“I noticed that as people were working out, it’s kind of a challenge to actually have that wire, it’s kind of dangerous,” he said. “So, I said ‘We can eliminate the wire and not just eliminate the wire, but actually do it with quality sound.’”

Building the technology was a “process” for Woolfork, earning his first patent took him six years. He currently holds six patents.

“We actually started designing and researching and figuring out how this could all come together and then found the patent application. That was filed in 2001,” Woolfork said. “One of the things that we learned is that you have to stay diligent through the process.”

Woolfork however, did not leave the customer without the wire option, the E-Clip does contain a 3.5 mm headphone jack.

“We wanted to make it an all-around device that would provide high quality sound based on our patents,” Woolfork said. “And the ability to be able to use it in any kind of lifestyle.”

In 2015, Woolfork created a line of wireless wearable technology, merging earphones with caps, beanies and sun visors. At that time, he released seven products.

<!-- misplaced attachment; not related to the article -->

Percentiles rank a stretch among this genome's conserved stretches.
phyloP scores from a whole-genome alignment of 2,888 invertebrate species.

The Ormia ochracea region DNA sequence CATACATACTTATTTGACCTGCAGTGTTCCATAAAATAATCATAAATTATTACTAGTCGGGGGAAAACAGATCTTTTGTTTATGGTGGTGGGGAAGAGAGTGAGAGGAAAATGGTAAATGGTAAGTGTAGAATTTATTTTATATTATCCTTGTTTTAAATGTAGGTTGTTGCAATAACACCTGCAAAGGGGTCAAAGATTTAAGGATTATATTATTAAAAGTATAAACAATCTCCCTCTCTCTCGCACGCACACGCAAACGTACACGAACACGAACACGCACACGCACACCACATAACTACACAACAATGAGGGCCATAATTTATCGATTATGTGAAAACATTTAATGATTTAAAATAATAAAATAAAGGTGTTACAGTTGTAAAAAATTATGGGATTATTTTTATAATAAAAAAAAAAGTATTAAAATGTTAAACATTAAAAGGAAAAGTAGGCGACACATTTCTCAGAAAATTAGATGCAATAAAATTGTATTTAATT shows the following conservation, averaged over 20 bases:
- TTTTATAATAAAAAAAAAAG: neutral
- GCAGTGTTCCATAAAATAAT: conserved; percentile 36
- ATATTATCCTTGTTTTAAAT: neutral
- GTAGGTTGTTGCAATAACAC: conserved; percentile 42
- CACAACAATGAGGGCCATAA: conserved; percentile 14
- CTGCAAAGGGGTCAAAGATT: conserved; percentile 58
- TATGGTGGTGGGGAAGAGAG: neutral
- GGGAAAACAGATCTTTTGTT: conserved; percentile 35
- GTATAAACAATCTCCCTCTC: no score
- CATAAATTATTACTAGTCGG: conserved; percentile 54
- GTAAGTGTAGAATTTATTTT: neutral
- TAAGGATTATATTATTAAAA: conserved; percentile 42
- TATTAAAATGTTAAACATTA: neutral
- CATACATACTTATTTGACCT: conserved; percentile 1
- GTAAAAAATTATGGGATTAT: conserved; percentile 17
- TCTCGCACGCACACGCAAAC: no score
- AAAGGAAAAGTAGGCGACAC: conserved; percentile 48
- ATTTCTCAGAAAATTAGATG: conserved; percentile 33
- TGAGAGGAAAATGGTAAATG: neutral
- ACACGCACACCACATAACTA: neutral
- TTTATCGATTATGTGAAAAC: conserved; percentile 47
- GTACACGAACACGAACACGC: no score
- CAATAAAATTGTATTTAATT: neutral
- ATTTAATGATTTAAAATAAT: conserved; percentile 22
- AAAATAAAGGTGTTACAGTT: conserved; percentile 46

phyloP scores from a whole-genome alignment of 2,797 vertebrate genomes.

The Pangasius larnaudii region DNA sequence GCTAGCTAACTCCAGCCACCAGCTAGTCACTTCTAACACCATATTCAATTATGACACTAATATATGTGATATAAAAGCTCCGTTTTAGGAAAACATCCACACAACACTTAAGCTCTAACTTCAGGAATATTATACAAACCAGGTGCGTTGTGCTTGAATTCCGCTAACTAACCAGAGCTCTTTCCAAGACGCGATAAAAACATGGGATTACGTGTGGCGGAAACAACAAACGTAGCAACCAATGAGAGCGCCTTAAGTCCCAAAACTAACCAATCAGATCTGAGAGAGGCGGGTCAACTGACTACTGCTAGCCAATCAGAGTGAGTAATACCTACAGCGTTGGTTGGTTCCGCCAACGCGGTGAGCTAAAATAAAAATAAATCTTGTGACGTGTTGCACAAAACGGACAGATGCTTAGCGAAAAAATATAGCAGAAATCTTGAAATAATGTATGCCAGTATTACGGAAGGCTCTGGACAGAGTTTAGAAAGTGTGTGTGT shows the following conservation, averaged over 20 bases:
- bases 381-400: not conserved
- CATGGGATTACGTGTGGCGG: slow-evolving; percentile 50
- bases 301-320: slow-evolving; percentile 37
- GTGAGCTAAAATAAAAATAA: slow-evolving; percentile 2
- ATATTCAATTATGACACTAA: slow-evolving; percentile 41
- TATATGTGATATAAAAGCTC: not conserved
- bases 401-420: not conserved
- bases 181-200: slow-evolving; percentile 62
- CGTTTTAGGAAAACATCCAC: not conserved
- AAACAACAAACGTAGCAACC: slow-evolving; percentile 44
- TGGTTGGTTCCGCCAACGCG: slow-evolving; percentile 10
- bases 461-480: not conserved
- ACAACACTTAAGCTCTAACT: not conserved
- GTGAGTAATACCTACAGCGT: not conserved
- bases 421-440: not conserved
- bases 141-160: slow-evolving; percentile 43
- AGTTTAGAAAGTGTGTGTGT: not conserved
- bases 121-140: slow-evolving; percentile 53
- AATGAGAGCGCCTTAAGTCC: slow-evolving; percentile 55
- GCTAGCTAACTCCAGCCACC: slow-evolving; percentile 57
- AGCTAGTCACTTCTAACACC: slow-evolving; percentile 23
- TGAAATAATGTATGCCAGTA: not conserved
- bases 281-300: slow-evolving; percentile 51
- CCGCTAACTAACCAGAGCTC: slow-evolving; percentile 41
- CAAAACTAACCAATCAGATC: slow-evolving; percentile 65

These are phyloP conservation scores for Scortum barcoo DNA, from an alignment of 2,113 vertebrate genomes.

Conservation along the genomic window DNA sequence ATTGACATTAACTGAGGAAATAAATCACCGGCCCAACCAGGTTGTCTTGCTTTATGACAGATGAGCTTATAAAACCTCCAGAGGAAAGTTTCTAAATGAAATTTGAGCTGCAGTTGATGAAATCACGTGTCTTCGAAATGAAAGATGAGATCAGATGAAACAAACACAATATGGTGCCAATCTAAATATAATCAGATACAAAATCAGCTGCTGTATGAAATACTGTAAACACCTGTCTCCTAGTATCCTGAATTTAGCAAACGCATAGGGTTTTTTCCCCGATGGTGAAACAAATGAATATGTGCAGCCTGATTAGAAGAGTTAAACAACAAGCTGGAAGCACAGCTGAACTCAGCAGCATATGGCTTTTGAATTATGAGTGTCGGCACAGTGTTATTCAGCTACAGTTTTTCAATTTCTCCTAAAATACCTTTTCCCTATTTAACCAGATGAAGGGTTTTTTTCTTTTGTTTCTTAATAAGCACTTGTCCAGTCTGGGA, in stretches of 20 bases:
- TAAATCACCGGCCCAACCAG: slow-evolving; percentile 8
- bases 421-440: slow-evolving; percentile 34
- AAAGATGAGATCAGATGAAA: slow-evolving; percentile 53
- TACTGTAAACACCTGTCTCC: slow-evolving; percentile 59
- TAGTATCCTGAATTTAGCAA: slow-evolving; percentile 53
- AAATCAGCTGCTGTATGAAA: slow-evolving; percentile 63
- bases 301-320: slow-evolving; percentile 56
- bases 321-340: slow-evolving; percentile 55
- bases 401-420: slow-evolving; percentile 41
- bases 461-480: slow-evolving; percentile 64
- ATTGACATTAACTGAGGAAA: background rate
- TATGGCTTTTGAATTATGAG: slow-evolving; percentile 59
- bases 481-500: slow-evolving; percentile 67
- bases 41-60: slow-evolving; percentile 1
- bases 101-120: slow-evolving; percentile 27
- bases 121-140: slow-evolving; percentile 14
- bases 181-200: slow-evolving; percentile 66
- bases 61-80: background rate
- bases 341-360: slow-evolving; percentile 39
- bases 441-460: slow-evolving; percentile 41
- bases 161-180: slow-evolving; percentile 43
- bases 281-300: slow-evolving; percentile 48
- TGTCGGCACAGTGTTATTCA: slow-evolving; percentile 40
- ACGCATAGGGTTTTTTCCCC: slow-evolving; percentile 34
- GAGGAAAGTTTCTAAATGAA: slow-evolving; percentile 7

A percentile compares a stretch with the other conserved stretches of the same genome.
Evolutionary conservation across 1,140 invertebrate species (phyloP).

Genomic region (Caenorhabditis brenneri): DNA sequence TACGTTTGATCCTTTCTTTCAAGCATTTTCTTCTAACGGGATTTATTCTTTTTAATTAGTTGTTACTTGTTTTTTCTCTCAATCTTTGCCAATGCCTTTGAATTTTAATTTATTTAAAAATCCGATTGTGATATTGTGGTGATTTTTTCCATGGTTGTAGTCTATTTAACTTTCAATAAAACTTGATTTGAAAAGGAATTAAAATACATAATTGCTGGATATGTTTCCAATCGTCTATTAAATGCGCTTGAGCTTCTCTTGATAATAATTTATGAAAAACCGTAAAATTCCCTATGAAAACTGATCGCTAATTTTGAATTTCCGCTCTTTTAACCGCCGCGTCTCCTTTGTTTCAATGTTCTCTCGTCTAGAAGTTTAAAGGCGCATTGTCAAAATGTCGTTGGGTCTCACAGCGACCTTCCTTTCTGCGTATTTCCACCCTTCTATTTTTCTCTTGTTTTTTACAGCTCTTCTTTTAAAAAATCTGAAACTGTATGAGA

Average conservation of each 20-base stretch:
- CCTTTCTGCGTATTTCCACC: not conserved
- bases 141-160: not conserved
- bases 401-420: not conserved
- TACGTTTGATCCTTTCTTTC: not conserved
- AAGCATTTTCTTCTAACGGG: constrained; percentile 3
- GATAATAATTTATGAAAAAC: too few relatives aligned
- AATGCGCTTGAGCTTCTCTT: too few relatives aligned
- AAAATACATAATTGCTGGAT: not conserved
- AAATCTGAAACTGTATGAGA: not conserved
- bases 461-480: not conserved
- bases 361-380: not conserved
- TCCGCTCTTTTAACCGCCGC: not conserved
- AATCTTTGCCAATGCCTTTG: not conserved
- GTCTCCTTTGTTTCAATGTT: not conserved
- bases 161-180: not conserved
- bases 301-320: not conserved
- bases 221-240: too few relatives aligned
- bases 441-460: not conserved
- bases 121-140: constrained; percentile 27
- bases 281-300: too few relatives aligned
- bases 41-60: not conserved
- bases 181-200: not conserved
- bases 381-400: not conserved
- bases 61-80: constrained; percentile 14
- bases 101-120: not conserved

“We launched our first product with our caps, so that was basically having the wireless technology inside the caps,” he said. “It was still kind of unique at the time, that was our initial launch into the market.”

Source

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Workspaces are popping up all over downtown and midtown Detroit but there are not too many in the neighborhoods. Thanks to the Motor City Match program, Elite Detroit Leadership event space, co-working space, and entrepreneurial hub will be coming to the Six Mile and Gunston area by the end of 2018.

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J’Mel Dowdell’s thirst for entrepreneurial life started when he was young. “My mom and I moved to Los Angeles; we were living in a hotel for months,” he recalls. “She had a hot plate and she’d fry chicken and fish and make sandwiches. We’d go sell them in MacArthur Park close by. We used the money to survive. That’s really what gave me my fearless, entrepreneurial spirit.”